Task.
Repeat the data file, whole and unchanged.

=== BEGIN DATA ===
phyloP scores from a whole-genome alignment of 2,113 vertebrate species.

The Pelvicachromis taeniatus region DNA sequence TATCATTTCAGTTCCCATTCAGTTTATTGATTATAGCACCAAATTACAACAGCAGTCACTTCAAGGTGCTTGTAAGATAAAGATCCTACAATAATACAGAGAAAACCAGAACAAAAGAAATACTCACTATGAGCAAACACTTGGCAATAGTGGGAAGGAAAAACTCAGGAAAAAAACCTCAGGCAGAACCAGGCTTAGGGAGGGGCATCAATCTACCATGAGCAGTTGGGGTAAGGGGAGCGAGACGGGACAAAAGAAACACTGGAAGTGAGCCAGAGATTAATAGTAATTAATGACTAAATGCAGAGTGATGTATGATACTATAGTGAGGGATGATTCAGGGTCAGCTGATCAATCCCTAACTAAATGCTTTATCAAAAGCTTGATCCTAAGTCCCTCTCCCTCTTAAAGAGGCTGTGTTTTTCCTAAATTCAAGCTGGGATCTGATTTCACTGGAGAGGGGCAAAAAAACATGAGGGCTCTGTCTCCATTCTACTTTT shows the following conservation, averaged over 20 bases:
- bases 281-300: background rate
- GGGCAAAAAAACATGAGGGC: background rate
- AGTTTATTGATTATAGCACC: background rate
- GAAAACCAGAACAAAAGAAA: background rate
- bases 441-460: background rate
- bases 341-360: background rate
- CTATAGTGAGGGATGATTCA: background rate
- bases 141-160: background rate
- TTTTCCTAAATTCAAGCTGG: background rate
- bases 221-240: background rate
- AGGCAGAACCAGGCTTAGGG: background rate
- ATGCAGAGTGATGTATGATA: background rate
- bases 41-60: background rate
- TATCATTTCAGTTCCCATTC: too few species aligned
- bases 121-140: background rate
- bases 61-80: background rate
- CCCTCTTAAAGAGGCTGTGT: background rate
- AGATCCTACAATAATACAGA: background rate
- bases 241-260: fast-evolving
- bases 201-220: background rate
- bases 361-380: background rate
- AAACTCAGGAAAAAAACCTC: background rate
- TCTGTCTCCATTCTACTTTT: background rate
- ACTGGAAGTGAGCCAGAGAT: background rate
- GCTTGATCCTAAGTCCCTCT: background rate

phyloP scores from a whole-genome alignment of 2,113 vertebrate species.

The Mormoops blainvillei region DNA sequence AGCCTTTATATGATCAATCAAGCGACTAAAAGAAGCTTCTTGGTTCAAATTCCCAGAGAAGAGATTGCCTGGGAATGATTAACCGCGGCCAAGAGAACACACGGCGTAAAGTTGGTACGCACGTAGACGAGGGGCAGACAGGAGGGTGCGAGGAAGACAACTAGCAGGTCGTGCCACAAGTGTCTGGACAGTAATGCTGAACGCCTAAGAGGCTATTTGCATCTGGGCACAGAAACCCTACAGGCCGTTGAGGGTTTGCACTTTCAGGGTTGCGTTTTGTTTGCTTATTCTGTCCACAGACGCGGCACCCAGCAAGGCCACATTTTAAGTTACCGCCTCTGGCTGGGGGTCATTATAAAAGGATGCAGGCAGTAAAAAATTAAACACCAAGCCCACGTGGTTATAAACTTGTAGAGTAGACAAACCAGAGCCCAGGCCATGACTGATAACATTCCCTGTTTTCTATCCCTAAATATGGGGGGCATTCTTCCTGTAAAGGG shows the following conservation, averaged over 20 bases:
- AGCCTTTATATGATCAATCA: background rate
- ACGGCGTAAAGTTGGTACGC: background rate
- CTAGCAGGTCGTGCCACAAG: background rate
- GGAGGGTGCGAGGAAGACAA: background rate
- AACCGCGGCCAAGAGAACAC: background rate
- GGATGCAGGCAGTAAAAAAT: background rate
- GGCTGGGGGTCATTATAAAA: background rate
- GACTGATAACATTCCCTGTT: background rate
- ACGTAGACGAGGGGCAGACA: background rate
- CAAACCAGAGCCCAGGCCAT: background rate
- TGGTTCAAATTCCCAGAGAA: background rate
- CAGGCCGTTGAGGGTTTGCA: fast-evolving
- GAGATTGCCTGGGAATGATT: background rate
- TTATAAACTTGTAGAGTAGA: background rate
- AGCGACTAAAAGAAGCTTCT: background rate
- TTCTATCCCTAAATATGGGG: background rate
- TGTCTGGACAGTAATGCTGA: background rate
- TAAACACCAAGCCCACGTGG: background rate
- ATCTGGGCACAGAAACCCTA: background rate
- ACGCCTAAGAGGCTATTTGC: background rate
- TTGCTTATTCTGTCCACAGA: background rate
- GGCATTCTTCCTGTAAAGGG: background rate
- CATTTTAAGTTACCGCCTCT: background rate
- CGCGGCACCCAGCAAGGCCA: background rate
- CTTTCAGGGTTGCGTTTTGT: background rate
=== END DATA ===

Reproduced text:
phyloP scores from a whole-genome alignment of 2,113 vertebrate species.

The Pelvicachromis taeniatus region DNA sequence TATCATTTCAGTTCCCATTCAGTTTATTGATTATAGCACCAAATTACAACAGCAGTCACTTCAAGGTGCTTGTAAGATAAAGATCCTACAATAATACAGAGAAAACCAGAACAAAAGAAATACTCACTATGAGCAAACACTTGGCAATAGTGGGAAGGAAAAACTCAGGAAAAAAACCTCAGGCAGAACCAGGCTTAGGGAGGGGCATCAATCTACCATGAGCAGTTGGGGTAAGGGGAGCGAGACGGGACAAAAGAAACACTGGAAGTGAGCCAGAGATTAATAGTAATTAATGACTAAATGCAGAGTGATGTATGATACTATAGTGAGGGATGATTCAGGGTCAGCTGATCAATCCCTAACTAAATGCTTTATCAAAAGCTTGATCCTAAGTCCCTCTCCCTCTTAAAGAGGCTGTGTTTTTCCTAAATTCAAGCTGGGATCTGATTTCACTGGAGAGGGGCAAAAAAACATGAGGGCTCTGTCTCCATTCTACTTTT shows the following conservation, averaged over 20 bases:
- bases 281-300: background rate
- GGGCAAAAAAACATGAGGGC: background rate
- AGTTTATTGATTATAGCACC: background rate
- GAAAACCAGAACAAAAGAAA: background rate
- bases 441-460: background rate
- bases 341-360: background rate
- CTATAGTGAGGGATGATTCA: background rate
- bases 141-160: background rate
- TTTTCCTAAATTCAAGCTGG: background rate
- bases 221-240: background rate
- AGGCAGAACCAGGCTTAGGG: background rate
- ATGCAGAGTGATGTATGATA: background rate
- bases 41-60: background rate
- TATCATTTCAGTTCCCATTC: too few species aligned
- bases 121-140: background rate
- bases 61-80: background rate
- CCCTCTTAAAGAGGCTGTGT: background rate
- AGATCCTACAATAATACAGA: background rate
- bases 241-260: fast-evolving
- bases 201-220: background rate
- bases 361-380: background rate
- AAACTCAGGAAAAAAACCTC: background rate
- TCTGTCTCCATTCTACTTTT: background rate
- ACTGGAAGTGAGCCAGAGAT: background rate
- GCTTGATCCTAAGTCCCTCT: background rate

phyloP scores from a whole-genome alignment of 2,113 vertebrate species.

The Mormoops blainvillei region DNA sequence AGCCTTTATATGATCAATCAAGCGACTAAAAGAAGCTTCTTGGTTCAAATTCCCAGAGAAGAGATTGCCTGGGAATGATTAACCGCGGCCAAGAGAACACACGGCGTAAAGTTGGTACGCACGTAGACGAGGGGCAGACAGGAGGGTGCGAGGAAGACAACTAGCAGGTCGTGCCACAAGTGTCTGGACAGTAATGCTGAACGCCTAAGAGGCTATTTGCATCTGGGCACAGAAACCCTACAGGCCGTTGAGGGTTTGCACTTTCAGGGTTGCGTTTTGTTTGCTTATTCTGTCCACAGACGCGGCACCCAGCAAGGCCACATTTTAAGTTACCGCCTCTGGCTGGGGGTCATTATAAAAGGATGCAGGCAGTAAAAAATTAAACACCAAGCCCACGTGGTTATAAACTTGTAGAGTAGACAAACCAGAGCCCAGGCCATGACTGATAACATTCCCTGTTTTCTATCCCTAAATATGGGGGGCATTCTTCCTGTAAAGGG shows the following conservation, averaged over 20 bases:
- AGCCTTTATATGATCAATCA: background rate
- ACGGCGTAAAGTTGGTACGC: background rate
- CTAGCAGGTCGTGCCACAAG: background rate
- GGAGGGTGCGAGGAAGACAA: background rate
- AACCGCGGCCAAGAGAACAC: background rate
- GGATGCAGGCAGTAAAAAAT: background rate
- GGCTGGGGGTCATTATAAAA: background rate
- GACTGATAACATTCCCTGTT: background rate
- ACGTAGACGAGGGGCAGACA: background rate
- CAAACCAGAGCCCAGGCCAT: background rate
- TGGTTCAAATTCCCAGAGAA: background rate
- CAGGCCGTTGAGGGTTTGCA: fast-evolving
- GAGATTGCCTGGGAATGATT: background rate
- TTATAAACTTGTAGAGTAGA: background rate
- AGCGACTAAAAGAAGCTTCT: background rate
- TTCTATCCCTAAATATGGGG: background rate
- TGTCTGGACAGTAATGCTGA: background rate
- TAAACACCAAGCCCACGTGG: background rate
- ATCTGGGCACAGAAACCCTA: background rate
- ACGCCTAAGAGGCTATTTGC: background rate
- TTGCTTATTCTGTCCACAGA: background rate
- GGCATTCTTCCTGTAAAGGG: background rate
- CATTTTAAGTTACCGCCTCT: background rate
- CGCGGCACCCAGCAAGGCCA: background rate
- CTTTCAGGGTTGCGTTTTGT: background rate